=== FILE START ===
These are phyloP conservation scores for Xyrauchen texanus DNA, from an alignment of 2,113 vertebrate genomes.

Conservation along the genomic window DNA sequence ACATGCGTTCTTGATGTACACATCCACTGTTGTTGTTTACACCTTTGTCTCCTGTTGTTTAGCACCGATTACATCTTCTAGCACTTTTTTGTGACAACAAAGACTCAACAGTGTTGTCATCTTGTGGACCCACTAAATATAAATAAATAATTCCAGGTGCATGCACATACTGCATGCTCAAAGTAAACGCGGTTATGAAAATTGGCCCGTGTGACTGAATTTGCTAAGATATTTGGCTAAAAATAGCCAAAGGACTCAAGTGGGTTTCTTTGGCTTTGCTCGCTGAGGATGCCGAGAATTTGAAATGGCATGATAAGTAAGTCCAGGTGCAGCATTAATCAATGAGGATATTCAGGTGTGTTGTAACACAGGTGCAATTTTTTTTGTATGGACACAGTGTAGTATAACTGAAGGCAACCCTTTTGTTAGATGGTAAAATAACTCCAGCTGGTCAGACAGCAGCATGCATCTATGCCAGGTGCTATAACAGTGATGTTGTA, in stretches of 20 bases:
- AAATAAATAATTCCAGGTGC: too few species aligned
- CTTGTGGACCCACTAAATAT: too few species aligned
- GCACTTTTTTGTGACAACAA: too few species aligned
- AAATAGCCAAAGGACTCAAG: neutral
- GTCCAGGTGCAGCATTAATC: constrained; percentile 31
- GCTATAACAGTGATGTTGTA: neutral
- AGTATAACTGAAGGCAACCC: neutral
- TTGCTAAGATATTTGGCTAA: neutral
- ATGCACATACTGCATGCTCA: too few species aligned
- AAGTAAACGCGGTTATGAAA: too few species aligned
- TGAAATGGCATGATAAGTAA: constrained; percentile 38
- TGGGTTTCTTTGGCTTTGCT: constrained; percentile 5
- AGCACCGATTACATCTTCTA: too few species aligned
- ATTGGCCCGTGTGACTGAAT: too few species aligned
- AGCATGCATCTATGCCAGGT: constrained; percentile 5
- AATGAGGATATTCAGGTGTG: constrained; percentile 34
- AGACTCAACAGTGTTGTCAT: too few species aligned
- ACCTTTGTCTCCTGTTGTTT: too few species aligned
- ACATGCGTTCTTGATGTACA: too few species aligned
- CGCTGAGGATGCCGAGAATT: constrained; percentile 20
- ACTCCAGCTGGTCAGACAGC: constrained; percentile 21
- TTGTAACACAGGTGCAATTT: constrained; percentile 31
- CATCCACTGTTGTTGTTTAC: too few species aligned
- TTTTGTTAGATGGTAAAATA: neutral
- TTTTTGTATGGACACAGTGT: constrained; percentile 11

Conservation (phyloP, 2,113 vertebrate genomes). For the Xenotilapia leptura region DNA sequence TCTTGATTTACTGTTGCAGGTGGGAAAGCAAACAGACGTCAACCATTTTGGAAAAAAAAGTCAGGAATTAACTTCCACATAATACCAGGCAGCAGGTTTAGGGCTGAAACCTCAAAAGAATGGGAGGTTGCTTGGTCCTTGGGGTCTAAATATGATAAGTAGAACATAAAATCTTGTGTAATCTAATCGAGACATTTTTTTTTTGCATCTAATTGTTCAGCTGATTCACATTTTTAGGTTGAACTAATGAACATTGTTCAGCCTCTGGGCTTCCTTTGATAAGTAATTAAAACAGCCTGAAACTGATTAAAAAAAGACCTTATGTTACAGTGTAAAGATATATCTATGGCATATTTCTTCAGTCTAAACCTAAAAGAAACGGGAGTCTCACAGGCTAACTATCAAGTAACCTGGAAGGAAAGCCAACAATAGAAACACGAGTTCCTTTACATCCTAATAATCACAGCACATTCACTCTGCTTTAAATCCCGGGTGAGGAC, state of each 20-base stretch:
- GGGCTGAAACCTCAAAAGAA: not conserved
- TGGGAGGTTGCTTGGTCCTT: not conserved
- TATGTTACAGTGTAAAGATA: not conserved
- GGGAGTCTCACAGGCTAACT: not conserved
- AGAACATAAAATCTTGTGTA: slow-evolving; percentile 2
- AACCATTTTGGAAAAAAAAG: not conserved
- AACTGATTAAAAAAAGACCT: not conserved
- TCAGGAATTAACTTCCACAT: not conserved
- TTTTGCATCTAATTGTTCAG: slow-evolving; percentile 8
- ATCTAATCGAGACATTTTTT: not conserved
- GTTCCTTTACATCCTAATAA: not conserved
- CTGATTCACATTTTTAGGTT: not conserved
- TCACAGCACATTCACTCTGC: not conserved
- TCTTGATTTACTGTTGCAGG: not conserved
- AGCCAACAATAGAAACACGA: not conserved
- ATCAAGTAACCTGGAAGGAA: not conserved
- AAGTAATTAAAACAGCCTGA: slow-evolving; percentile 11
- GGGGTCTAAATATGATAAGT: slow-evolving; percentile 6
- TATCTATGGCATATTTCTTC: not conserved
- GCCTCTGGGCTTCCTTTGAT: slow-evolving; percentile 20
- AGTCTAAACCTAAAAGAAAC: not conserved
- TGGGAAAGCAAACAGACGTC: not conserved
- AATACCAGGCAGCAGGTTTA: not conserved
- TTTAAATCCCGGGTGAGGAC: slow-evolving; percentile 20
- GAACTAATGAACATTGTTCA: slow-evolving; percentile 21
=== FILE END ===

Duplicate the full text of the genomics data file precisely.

These are phyloP conservation scores for Xyrauchen texanus DNA, from an alignment of 2,113 vertebrate genomes.

Conservation along the genomic window DNA sequence ACATGCGTTCTTGATGTACACATCCACTGTTGTTGTTTACACCTTTGTCTCCTGTTGTTTAGCACCGATTACATCTTCTAGCACTTTTTTGTGACAACAAAGACTCAACAGTGTTGTCATCTTGTGGACCCACTAAATATAAATAAATAATTCCAGGTGCATGCACATACTGCATGCTCAAAGTAAACGCGGTTATGAAAATTGGCCCGTGTGACTGAATTTGCTAAGATATTTGGCTAAAAATAGCCAAAGGACTCAAGTGGGTTTCTTTGGCTTTGCTCGCTGAGGATGCCGAGAATTTGAAATGGCATGATAAGTAAGTCCAGGTGCAGCATTAATCAATGAGGATATTCAGGTGTGTTGTAACACAGGTGCAATTTTTTTTGTATGGACACAGTGTAGTATAACTGAAGGCAACCCTTTTGTTAGATGGTAAAATAACTCCAGCTGGTCAGACAGCAGCATGCATCTATGCCAGGTGCTATAACAGTGATGTTGTA, in stretches of 20 bases:
- AAATAAATAATTCCAGGTGC: too few species aligned
- CTTGTGGACCCACTAAATAT: too few species aligned
- GCACTTTTTTGTGACAACAA: too few species aligned
- AAATAGCCAAAGGACTCAAG: neutral
- GTCCAGGTGCAGCATTAATC: constrained; percentile 31
- GCTATAACAGTGATGTTGTA: neutral
- AGTATAACTGAAGGCAACCC: neutral
- TTGCTAAGATATTTGGCTAA: neutral
- ATGCACATACTGCATGCTCA: too few species aligned
- AAGTAAACGCGGTTATGAAA: too few species aligned
- TGAAATGGCATGATAAGTAA: constrained; percentile 38
- TGGGTTTCTTTGGCTTTGCT: constrained; percentile 5
- AGCACCGATTACATCTTCTA: too few species aligned
- ATTGGCCCGTGTGACTGAAT: too few species aligned
- AGCATGCATCTATGCCAGGT: constrained; percentile 5
- AATGAGGATATTCAGGTGTG: constrained; percentile 34
- AGACTCAACAGTGTTGTCAT: too few species aligned
- ACCTTTGTCTCCTGTTGTTT: too few species aligned
- ACATGCGTTCTTGATGTACA: too few species aligned
- CGCTGAGGATGCCGAGAATT: constrained; percentile 20
- ACTCCAGCTGGTCAGACAGC: constrained; percentile 21
- TTGTAACACAGGTGCAATTT: constrained; percentile 31
- CATCCACTGTTGTTGTTTAC: too few species aligned
- TTTTGTTAGATGGTAAAATA: neutral
- TTTTTGTATGGACACAGTGT: constrained; percentile 11

Conservation (phyloP, 2,113 vertebrate genomes). For the Xenotilapia leptura region DNA sequence TCTTGATTTACTGTTGCAGGTGGGAAAGCAAACAGACGTCAACCATTTTGGAAAAAAAAGTCAGGAATTAACTTCCACATAATACCAGGCAGCAGGTTTAGGGCTGAAACCTCAAAAGAATGGGAGGTTGCTTGGTCCTTGGGGTCTAAATATGATAAGTAGAACATAAAATCTTGTGTAATCTAATCGAGACATTTTTTTTTTGCATCTAATTGTTCAGCTGATTCACATTTTTAGGTTGAACTAATGAACATTGTTCAGCCTCTGGGCTTCCTTTGATAAGTAATTAAAACAGCCTGAAACTGATTAAAAAAAGACCTTATGTTACAGTGTAAAGATATATCTATGGCATATTTCTTCAGTCTAAACCTAAAAGAAACGGGAGTCTCACAGGCTAACTATCAAGTAACCTGGAAGGAAAGCCAACAATAGAAACACGAGTTCCTTTACATCCTAATAATCACAGCACATTCACTCTGCTTTAAATCCCGGGTGAGGAC, state of each 20-base stretch:
- GGGCTGAAACCTCAAAAGAA: not conserved
- TGGGAGGTTGCTTGGTCCTT: not conserved
- TATGTTACAGTGTAAAGATA: not conserved
- GGGAGTCTCACAGGCTAACT: not conserved
- AGAACATAAAATCTTGTGTA: slow-evolving; percentile 2
- AACCATTTTGGAAAAAAAAG: not conserved
- AACTGATTAAAAAAAGACCT: not conserved
- TCAGGAATTAACTTCCACAT: not conserved
- TTTTGCATCTAATTGTTCAG: slow-evolving; percentile 8
- ATCTAATCGAGACATTTTTT: not conserved
- GTTCCTTTACATCCTAATAA: not conserved
- CTGATTCACATTTTTAGGTT: not conserved
- TCACAGCACATTCACTCTGC: not conserved
- TCTTGATTTACTGTTGCAGG: not conserved
- AGCCAACAATAGAAACACGA: not conserved
- ATCAAGTAACCTGGAAGGAA: not conserved
- AAGTAATTAAAACAGCCTGA: slow-evolving; percentile 11
- GGGGTCTAAATATGATAAGT: slow-evolving; percentile 6
- TATCTATGGCATATTTCTTC: not conserved
- GCCTCTGGGCTTCCTTTGAT: slow-evolving; percentile 20
- AGTCTAAACCTAAAAGAAAC: not conserved
- TGGGAAAGCAAACAGACGTC: not conserved
- AATACCAGGCAGCAGGTTTA: not conserved
- TTTAAATCCCGGGTGAGGAC: slow-evolving; percentile 20
- GAACTAATGAACATTGTTCA: slow-evolving; percentile 21